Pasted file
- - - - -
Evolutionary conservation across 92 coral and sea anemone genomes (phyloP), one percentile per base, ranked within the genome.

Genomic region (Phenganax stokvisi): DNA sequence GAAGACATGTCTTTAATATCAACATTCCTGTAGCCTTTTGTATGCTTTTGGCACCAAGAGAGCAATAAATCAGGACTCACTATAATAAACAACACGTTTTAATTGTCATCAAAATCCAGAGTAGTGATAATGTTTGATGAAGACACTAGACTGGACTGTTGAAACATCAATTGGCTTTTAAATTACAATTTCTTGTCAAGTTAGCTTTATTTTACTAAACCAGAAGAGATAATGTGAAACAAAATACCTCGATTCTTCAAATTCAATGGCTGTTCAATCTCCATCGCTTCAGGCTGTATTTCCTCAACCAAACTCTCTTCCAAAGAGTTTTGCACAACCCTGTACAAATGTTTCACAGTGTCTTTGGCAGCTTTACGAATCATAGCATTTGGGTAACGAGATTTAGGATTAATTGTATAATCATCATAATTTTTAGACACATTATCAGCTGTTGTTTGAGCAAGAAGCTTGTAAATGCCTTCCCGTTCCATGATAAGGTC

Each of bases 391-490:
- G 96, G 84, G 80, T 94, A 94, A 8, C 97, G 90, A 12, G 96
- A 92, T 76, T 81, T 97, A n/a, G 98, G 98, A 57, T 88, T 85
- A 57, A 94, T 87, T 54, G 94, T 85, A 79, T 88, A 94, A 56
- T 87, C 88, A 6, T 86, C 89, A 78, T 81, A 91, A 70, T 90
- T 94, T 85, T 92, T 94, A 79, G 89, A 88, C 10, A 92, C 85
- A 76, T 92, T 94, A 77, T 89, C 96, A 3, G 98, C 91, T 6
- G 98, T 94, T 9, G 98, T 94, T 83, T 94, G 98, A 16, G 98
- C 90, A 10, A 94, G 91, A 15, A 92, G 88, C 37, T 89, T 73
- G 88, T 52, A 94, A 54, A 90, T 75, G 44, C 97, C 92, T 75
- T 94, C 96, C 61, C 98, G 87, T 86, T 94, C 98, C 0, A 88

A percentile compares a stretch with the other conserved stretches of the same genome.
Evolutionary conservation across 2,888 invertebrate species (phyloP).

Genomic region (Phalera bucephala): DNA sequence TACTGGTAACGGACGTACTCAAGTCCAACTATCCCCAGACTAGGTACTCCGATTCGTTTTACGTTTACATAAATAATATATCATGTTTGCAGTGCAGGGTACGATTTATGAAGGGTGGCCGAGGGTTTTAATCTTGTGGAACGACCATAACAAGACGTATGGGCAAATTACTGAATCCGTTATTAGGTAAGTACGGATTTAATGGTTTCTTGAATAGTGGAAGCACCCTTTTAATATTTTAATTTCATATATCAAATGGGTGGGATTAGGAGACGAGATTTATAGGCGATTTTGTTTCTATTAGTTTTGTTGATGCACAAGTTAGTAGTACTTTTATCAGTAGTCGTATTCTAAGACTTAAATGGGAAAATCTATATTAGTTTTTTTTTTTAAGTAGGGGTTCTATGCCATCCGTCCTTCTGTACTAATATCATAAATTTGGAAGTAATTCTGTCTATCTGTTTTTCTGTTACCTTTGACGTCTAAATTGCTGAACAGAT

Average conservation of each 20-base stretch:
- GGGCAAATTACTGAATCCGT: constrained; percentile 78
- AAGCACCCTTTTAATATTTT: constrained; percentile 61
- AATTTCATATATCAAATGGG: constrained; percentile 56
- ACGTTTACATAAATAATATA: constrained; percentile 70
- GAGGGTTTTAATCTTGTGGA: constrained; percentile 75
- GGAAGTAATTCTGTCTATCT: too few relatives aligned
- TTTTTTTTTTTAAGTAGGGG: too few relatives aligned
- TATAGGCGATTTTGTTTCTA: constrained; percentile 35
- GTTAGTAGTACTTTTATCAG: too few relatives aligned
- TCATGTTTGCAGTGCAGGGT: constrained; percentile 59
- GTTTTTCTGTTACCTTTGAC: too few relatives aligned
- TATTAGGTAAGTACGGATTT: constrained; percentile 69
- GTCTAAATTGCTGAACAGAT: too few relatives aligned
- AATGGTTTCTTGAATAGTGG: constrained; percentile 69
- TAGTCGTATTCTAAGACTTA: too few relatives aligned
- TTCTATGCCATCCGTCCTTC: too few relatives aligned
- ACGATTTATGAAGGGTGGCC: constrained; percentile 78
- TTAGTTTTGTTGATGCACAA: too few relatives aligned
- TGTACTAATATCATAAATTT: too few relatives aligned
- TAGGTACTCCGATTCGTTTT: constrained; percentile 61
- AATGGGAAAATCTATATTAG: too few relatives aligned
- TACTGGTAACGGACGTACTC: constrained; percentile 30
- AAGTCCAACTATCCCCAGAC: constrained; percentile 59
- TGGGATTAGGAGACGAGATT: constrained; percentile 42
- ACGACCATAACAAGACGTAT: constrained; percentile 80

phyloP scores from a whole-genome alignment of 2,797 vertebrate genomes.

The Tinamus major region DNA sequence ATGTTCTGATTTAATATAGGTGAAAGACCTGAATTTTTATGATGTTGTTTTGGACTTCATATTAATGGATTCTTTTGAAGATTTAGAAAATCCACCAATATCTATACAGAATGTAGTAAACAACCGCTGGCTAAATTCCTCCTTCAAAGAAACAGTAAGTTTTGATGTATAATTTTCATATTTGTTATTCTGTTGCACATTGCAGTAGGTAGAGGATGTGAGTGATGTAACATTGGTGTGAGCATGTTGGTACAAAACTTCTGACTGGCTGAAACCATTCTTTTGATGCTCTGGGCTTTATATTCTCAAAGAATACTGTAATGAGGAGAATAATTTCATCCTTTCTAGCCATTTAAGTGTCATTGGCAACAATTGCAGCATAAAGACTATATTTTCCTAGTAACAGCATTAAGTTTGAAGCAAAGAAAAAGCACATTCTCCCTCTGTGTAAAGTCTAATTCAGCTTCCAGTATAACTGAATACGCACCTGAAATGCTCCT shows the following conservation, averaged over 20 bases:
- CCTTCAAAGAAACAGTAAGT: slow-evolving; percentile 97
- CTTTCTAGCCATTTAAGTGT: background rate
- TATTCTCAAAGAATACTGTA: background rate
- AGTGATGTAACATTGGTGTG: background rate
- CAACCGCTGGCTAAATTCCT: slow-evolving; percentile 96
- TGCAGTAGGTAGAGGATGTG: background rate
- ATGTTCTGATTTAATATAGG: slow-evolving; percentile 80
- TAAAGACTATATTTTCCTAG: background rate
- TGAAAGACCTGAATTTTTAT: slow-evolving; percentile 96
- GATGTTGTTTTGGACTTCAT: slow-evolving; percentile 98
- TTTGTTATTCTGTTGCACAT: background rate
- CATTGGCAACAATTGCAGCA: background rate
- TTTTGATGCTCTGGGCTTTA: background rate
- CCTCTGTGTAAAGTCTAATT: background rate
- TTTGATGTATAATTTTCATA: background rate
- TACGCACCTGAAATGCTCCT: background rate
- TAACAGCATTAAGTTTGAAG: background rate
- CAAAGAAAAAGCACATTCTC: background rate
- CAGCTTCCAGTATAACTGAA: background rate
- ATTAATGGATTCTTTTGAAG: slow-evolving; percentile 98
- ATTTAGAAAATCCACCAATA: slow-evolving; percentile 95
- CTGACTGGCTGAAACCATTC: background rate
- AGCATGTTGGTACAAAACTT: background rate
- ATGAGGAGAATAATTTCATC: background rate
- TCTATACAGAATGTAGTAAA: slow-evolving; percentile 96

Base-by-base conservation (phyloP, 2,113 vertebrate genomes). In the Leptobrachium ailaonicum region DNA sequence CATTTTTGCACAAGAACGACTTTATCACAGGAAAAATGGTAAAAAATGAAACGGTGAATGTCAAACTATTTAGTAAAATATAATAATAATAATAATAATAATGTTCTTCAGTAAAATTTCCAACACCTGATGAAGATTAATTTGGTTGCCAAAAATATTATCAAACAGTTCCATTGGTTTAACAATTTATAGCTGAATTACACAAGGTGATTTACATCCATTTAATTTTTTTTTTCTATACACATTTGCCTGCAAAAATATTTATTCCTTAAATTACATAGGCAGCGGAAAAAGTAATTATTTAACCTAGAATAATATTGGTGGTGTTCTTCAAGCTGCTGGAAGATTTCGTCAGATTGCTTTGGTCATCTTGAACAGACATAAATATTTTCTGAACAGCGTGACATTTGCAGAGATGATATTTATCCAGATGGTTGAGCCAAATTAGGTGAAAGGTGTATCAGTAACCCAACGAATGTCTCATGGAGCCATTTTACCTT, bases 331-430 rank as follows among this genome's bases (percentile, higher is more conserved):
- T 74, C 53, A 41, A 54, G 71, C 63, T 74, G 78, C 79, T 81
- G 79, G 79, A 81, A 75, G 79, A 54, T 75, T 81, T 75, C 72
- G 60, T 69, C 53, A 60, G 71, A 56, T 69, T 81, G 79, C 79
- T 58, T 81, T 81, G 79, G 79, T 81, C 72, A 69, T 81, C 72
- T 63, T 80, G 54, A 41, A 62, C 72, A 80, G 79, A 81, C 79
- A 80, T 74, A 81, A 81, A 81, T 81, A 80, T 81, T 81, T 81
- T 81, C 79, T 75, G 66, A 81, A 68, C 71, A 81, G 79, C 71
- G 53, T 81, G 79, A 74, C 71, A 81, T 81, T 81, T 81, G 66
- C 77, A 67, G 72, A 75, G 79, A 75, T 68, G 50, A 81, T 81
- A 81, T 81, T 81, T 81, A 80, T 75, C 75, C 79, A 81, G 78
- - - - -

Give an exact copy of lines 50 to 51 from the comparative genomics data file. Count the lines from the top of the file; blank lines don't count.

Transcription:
- TGCAGTAGGTAGAGGATGTG: background rate
- ATGTTCTGATTTAATATAGG: slow-evolving; percentile 80